All of the above were purchased at various little places we stopped while driving around the Cape Peninsula one day. We also loved the wine we bought while driving around the winelands.
lisa is offline  
Reply With Quote
May 23rd, 2005, 06:34 PM
  #36
 
Join Date: Jan 2003
Posts: 47
I love my Ardmore Studio pitcher from South Africa. It has raised relief flowers and leaves on the body and a zebra on the handle. The bottom is signed by the Zulu women who made it and painted it. I emptied out my backpack, stuffed everything into my suitcase, and carried the pitcher alone, wrapped in bubble wrap, for a week and a half through South Africa and Zimbabwe. And I'd do it again in a minute. Next time (which will hopefully be soon) I may spring for shipping home, although after the price of the ceramics from Ardmore Studios, I may not be able to.
dutchie is offline  
Reply With Quote
May 24th, 2005, 04:27 PM
  #37
 
Join Date: Aug 2004
Posts: 13
In Cape Town, I went to an art center and bought a beautiful wood block print on handmade paper. I bought it from the artist - really cool. I carried it home, had it framed and while I am at work it reminds me of a terrific trip and great people.
sdaniels is offline  
Reply With Quote
May 28th, 2005, 06:30 AM
  #38
 
Join Date: Mar 2003
Posts: 456
From many years of travel to sub-Saharan Africa, I've acquired numerous pieces and most of my favorites are those with a story behind them. Here are several: Masai shield and spear (bought in Arusha thirty-eight years ago); Makonde carvings (bought in Dar es Salaam on honeymoon thirty-four years ago); floor runner of vivid unique color scheme (commissioned from the Lutheran mission at Rourke's Drift, RSA, about twenty years ago); "the good eye," a wooden emblem that the fishermen put on the bows of their dhows in Lamu, Kenya (gotten in March, 2005). My advice: buy fewer items of greater value that have meaning to YOU. ZZ
Zambezi is offline  
Reply With Quote
May 28th, 2005, 09:56 AM
  #39
Original Poster
 
Join Date: Feb 2004
Posts: 3,237
Zambezi - I think you are right about buying fewer things of greater value. As I look back over the years of my various trips, there's usually just one or two things I particularly value - it's not always because of the dollar amount - but picking something special is what matters. Sadly, I'm afraid my favorite souvenir from my recent Africa trip would have been the wooden statue that was stolen from my suitcase. But I also got some animal carvings, a basket, and a hematite necklace that I think I'll enjoy immensely. Fewer is better. (Although I like to come home with lots of gifts for friends, too - but again, I've gotten to where I try to pick something special rather than a tacky souvenir.)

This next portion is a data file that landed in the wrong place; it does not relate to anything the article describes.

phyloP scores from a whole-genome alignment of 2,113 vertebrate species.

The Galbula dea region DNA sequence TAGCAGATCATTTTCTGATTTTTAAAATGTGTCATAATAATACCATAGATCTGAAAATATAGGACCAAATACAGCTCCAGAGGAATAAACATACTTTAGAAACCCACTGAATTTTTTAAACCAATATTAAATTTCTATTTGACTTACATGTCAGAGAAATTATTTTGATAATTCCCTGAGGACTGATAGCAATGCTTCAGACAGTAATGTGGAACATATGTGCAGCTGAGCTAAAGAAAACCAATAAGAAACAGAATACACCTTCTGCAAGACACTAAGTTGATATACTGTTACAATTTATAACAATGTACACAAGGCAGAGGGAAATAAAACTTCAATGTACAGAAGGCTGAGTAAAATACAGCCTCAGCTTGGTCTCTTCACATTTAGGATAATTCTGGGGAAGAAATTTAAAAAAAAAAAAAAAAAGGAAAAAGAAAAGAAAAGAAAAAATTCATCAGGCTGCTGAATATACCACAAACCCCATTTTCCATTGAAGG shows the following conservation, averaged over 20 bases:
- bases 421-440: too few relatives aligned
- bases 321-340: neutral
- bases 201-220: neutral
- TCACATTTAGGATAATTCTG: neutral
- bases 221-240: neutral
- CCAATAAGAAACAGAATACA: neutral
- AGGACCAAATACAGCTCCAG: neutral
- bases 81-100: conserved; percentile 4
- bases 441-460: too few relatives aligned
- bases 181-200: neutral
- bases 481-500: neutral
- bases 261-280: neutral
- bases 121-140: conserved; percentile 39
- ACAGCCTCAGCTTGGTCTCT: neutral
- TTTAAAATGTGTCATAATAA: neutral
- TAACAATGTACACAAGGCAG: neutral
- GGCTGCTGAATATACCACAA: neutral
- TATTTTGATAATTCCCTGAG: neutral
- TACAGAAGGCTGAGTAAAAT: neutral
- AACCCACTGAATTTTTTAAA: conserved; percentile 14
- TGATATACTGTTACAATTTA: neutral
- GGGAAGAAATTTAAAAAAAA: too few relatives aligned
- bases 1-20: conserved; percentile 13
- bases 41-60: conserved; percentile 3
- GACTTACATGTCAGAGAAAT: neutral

althom1122 is offline  
Reply With Quote
May 30th, 2005, 11:56 AM
  #40
 
Join Date: Mar 2003
Posts: 456
Althom1122: You remind me of one of my very favorite purchases, which I elected not to mention in my original response. It was a roughly carved human figure of about fifteen inches in height that I bought from a local man who came to the mission house where I was staying upcountry in Liberia nearly forty years ago. I gave it to my sister, who displayed it in her law office until someone broke in one night and stole nothing but that carving. I can still "see" the young Liberian who cradled it fondly in his lap as we traveled by bush taxi back to Monrovia. ZZ
Zambezi is offline  
Reply With Quote
 



Thread Tools
Search this Thread
Posting Rules
You may not post new threads
You may not post replies
You may not post attachments
You may not edit your posts

BB code is On
Smilies are On
[IMG] code is On
HTML code is Off
Trackbacks are Off
Pingbacks are Off
Refbacks are On


FODOR'S VIDEO

All times are GMT -8. The time now is 09:00 AM.